I give Anchor Bar four gavels. Not because of the quality of these wings (more like a 3 or even a 2½ rating), but because of the contribution to American cuisine that one idle night in 1964 produced at this very location. So plan that romantic trip to Niagara Falls with your spouse, significant other, or family members. The falls are stunning. So is the detour. Anchor Bar, 1047 Main Street, Buffalo, NY 14209. 716-883-1134.

Fred Vaiana and Jennifer M. Lukemeyer practice at Voyles Zahn Paul Hogan & Merriman in Indianapolis. Vaiana is a 1992 graduate of the John Marshall Law School in Chicago. Lukemeyer earned her J.D. from Southern Methodist University in 1994. The opinions expressed in this column are the authors’.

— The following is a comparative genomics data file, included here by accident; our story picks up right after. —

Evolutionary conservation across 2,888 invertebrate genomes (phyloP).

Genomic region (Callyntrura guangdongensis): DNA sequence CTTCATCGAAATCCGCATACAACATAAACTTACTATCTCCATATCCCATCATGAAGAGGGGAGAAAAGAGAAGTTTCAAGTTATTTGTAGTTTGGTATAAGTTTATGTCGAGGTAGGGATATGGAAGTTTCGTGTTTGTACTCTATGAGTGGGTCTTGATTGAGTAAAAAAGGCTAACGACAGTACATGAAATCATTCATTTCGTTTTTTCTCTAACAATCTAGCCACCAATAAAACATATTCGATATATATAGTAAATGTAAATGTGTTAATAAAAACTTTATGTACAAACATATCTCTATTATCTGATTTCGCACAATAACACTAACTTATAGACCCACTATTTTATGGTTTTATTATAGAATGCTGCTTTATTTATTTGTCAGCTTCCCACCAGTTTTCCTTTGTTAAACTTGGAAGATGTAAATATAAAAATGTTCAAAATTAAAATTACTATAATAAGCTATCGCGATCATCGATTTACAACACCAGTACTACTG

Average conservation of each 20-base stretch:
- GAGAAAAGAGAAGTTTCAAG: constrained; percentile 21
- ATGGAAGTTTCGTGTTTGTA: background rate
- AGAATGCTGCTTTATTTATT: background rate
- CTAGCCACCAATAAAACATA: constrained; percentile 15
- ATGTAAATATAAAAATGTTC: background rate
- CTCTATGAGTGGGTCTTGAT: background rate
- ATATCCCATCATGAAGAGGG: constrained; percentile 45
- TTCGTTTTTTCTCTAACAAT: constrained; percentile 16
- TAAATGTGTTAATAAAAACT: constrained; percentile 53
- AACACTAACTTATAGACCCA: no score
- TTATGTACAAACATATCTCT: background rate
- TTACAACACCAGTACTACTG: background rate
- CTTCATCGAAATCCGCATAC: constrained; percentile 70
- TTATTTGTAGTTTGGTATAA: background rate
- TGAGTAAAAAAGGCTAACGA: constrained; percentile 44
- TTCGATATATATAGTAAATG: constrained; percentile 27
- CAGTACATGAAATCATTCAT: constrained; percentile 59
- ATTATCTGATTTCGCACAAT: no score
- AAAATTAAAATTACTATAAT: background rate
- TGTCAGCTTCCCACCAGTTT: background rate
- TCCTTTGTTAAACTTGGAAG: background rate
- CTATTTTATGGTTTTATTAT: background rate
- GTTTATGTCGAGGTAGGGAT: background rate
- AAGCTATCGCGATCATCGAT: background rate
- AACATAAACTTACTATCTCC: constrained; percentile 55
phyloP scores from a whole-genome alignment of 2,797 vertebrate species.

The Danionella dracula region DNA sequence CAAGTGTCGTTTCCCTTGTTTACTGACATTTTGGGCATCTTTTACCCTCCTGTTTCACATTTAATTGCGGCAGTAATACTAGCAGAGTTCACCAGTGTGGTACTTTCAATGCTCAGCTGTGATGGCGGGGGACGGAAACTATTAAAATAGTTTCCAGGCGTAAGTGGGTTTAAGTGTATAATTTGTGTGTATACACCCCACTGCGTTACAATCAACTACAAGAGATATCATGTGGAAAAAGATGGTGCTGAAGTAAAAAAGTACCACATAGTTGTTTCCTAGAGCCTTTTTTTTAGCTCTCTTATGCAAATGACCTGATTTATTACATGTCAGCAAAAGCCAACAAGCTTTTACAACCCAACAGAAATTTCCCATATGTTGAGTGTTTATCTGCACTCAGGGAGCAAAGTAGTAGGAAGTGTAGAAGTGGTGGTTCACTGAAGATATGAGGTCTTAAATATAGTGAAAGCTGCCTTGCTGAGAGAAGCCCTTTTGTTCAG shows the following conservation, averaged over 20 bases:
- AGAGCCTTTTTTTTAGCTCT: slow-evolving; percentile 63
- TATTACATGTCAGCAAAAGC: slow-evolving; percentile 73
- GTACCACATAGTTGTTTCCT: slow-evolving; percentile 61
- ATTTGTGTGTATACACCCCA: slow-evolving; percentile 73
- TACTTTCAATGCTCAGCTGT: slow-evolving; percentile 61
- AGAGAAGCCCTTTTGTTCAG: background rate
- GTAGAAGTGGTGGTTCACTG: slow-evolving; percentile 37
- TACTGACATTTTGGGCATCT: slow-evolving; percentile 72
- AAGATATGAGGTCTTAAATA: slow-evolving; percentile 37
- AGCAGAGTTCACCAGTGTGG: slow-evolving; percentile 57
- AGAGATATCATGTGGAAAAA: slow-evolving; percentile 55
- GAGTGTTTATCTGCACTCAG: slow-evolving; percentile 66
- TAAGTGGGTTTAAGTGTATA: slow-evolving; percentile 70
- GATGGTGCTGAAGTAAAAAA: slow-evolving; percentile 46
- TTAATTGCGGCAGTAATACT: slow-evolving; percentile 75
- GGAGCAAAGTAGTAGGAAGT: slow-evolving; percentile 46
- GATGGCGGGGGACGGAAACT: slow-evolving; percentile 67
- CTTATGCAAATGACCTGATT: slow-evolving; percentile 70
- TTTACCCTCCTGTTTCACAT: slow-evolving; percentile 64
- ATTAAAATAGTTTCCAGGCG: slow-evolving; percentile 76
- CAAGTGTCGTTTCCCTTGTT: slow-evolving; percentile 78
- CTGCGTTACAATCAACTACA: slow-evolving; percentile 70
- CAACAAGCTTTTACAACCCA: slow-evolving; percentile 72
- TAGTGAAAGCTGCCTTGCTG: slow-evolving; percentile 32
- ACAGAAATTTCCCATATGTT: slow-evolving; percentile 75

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  1. Mr Smith, while most reading these posts are too busy making money or cranking out what passes for justice in our legal-techocrat order,I have often attempted to resist your cynicism, well thought out cynicism I admit. Please know that I give up, I can resist your logic no more. From Locknarian Platonic Guardians, through the incorporation doctine, to substantive due process, to Roe, to the latest demands that all states redefine the foundational stone of all civilized social order, the history of America's fall from Grace is inscribed on the dockets of the judiciary. From the federal judges' apostasy of a kind that would have caused John Jay to recommend capital punishment, to the state judges' refusal to protect the sanctuary of the state constitutions, seeing in them merely a font from which to protect pornographers, those who scream "f*ck the police" and pemubras and emanations following the federal apostates, it has been the judiciary, by and large, that has brought the Experiment in Ordered Liberty to an end. The Founders had great and high hopes that they had designed the third branch to save the Republic from such a time as this ... rather the third branch has allowed itself to be used to drag the Republic into rat infested sewers from which no nation has ever returned. Save me from tomorrow: